Currently, our main kit sponsor is a deal worth £83,000 over two years. This is due to expire on the 1st of September 2023, meaning a new sponsor will be due to come in before the beginning of the 2023-24 campaign – this should result in a small loss of income of circa £6,916 but it should be offset with a new deal. Should the current sponsorship extend their deal, then we should be expecting another £83,000 minimum over another couple of years.

Two general sponsorship deals both contribute to 20% of the funding, which is worth £210,000 and £250,000 over 5 and 6 years respectively. As things stand, these are due to expire during by March 2024 and 2025, meaning new sponsorship will either be required for the remainder of those campaigns, new deals will take over upon expiry or will sign on at the end of the season. Our final general deal is in a similar situation, worth £325,000 over 4 years and is due to expire on the 1st of March 2023.

Hospitality, Gate Receipts & Season Tickets

The biggest challenge that Brera faces as a club is the ability to entice fans to the Arena Civica Gianni Brera. Bringing fans in would propel the finances a bit further, and whilst £21,199 is not a bad source of income, this is an area of untapped potential.

Starting with the easiest calculation available to us, I can see that we received £2,330 in season ticket money after selling 40 of them for the season. Whilst that would price season tickets at £58.25, this price may increase with promotion along with the demand for season tickets which could be a blessing so early on.

Over 16 home games this season (1 cup game & 15 league matches), Arena Civica Gianni Brera saw 2,782 spectators through the turnstiles. Knowing that 40 of those fans are season ticket holders, and assuming that all 40 went to every home game, we would be able to estimate that 2,142 spectators were present for the season. Entry into the stadium for a game averages out to be around £7.38 and to take in £15,825 in gate receipts is good going. Much like the above point on season tickets, it would not be unfair to expect an increase in attendance next season and ticket prices may slightly increase to reflect the new division.

Finally, corporate income. As things stand, Brera only have basic corporate facilities, and whilst this is something that I cannot ask to improve on, I can only watch on and hope that the Aleotti family watch this with keen interest. However, with the information at hand, prices for corporate are £29.25 per game and again, this is an area of untapped potential as we begin our climb.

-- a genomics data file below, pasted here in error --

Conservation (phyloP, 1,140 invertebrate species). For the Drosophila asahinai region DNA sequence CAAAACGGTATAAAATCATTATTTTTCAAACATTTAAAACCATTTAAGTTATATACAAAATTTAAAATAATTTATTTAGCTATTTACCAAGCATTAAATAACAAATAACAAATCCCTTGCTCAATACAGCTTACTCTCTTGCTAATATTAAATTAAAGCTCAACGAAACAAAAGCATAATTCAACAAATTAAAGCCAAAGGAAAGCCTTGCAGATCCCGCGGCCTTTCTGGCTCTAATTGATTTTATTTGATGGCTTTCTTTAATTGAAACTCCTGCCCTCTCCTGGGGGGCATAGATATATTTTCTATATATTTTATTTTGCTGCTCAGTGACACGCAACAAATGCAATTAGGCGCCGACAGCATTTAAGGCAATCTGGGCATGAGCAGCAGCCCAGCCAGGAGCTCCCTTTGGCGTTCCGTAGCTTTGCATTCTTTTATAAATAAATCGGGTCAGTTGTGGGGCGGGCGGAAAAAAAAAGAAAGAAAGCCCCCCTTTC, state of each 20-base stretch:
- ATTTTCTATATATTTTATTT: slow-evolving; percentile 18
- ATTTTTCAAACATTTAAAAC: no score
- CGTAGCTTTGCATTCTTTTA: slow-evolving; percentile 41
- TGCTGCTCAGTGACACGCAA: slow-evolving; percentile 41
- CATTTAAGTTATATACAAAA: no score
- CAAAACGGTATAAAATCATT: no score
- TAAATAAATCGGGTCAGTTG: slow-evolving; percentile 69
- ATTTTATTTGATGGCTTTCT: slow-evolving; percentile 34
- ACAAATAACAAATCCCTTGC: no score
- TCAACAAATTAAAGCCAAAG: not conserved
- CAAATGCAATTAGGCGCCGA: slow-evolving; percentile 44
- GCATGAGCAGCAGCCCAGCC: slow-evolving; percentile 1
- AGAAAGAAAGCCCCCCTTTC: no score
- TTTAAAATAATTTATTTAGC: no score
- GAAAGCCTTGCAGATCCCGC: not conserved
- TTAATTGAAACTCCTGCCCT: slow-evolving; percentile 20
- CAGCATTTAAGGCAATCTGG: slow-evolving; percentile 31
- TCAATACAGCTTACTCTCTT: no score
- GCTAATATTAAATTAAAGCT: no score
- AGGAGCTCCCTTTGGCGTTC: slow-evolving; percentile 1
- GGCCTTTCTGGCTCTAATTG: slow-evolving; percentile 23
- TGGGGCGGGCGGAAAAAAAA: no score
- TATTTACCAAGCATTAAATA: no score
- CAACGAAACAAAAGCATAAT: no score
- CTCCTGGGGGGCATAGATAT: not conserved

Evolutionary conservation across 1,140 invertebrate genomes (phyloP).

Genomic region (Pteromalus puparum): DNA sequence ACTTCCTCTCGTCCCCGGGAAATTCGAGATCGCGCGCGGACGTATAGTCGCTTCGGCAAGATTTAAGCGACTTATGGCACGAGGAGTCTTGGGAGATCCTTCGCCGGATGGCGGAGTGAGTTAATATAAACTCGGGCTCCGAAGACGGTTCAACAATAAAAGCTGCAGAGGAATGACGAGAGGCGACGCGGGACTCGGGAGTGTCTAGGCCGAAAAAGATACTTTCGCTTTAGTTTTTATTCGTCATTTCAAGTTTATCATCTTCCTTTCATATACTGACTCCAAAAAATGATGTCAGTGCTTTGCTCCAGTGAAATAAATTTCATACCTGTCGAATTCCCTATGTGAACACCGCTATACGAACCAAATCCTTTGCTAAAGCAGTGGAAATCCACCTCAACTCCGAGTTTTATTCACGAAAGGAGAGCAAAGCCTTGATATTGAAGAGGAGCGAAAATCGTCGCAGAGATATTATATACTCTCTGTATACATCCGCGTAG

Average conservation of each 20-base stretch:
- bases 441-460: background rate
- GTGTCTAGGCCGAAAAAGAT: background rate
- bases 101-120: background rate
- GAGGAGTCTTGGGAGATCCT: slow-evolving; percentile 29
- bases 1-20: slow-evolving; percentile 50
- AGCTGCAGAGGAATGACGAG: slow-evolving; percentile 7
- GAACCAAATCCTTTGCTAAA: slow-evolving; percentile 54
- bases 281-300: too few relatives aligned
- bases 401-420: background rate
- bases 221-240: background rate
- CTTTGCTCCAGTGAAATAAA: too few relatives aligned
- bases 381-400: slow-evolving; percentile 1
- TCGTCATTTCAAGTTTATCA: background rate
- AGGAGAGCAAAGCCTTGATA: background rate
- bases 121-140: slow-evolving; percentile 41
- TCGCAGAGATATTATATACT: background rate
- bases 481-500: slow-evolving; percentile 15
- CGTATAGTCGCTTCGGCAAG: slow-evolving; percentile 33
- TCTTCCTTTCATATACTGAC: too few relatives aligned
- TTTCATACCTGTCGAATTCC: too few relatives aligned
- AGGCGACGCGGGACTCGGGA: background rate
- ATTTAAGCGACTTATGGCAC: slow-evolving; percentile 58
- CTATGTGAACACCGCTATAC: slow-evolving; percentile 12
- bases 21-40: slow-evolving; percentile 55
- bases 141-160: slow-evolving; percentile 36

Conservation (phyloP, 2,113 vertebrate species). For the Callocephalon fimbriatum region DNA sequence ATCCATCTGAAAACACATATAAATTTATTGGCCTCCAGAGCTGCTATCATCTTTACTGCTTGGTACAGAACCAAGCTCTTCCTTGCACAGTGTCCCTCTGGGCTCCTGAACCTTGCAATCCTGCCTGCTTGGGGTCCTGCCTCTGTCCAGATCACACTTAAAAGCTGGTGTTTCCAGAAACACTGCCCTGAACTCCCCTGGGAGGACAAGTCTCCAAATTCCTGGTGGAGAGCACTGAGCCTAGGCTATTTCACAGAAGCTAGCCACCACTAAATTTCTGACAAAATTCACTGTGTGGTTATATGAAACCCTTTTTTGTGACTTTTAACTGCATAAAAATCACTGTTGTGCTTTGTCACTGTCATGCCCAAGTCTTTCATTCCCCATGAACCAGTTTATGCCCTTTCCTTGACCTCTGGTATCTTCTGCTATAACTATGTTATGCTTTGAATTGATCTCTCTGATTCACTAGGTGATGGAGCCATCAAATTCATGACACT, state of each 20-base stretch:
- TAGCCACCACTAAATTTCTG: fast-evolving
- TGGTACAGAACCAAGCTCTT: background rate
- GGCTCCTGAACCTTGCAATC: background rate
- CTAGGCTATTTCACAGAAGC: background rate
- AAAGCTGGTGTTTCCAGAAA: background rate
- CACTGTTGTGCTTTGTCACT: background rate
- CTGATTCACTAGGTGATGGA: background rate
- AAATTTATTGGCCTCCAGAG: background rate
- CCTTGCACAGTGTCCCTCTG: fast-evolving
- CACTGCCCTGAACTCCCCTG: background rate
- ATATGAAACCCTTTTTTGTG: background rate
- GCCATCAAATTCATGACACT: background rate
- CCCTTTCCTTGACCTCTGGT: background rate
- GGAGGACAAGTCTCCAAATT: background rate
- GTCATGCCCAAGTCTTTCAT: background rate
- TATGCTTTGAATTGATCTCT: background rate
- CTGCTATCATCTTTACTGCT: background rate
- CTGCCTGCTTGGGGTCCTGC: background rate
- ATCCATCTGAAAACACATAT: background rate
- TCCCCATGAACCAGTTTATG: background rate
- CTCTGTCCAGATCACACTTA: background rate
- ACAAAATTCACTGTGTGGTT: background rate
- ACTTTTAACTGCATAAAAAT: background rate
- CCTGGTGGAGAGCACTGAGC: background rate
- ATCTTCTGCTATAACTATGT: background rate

Season ended 2021-22
(Figures taken on 1st June)
Agent Fees
Director Emoluments
Ground Maintenance£6,345
League Fines
Loan Repayments & Interest
Loyalty Bonuses
Match Day Expenses£720
Non-Football Costs£2,565
Player Wages
Scouting Costs£6,387
Staff Wages
Transfer Expenditure
Travel Costs£5,183
Youth Setup£4,510
Total Expenditure£41,396
* Advertising, supplies & other general expenses

With no figures to compare previously, it is extremely difficult to pass judgement on what is being poorly managed or what can be improved. As the manager of Brera, I can only control a handful of areas here and many of them are not applicable at this stage of the save. However, the Aleotti family trusted me with a scouting budget at the beginning of the season (£38.5K) it was being poorly spent as we could not compete with other teams nor attract the quality of players that it was returning. After dropping the recruitment package down to no package and relying on staff knowledge of players, we did manage to save the club a fair amount of money throughout the season.

We are blessed in that we play football only in the Lombardia region now and for the years to come, but once we move out of the regional leagues, I expect to see this figure sharply rise.

As things stand, the club has no debts to pay back, and should the club continue to trade in the manner above, we should be debt-free for several years.

Future Projections

Thankfully for the club, the next year is looking positive for the club’s finances. With a potential extra £200K sitting in the bank after expenditure, it would set the club up nicely for the Promozione divisions as we edge closer to paying wages on staff and players. At this stage, it will be important that we keep a close eye on the wage budget and ensure that we are strict in the negotiations that don’t see us paying out a fortune to players for any performance incentives, but at the same time, incentivising them enough to perform on the park.

One thought on “#1.1 – Brera Tracker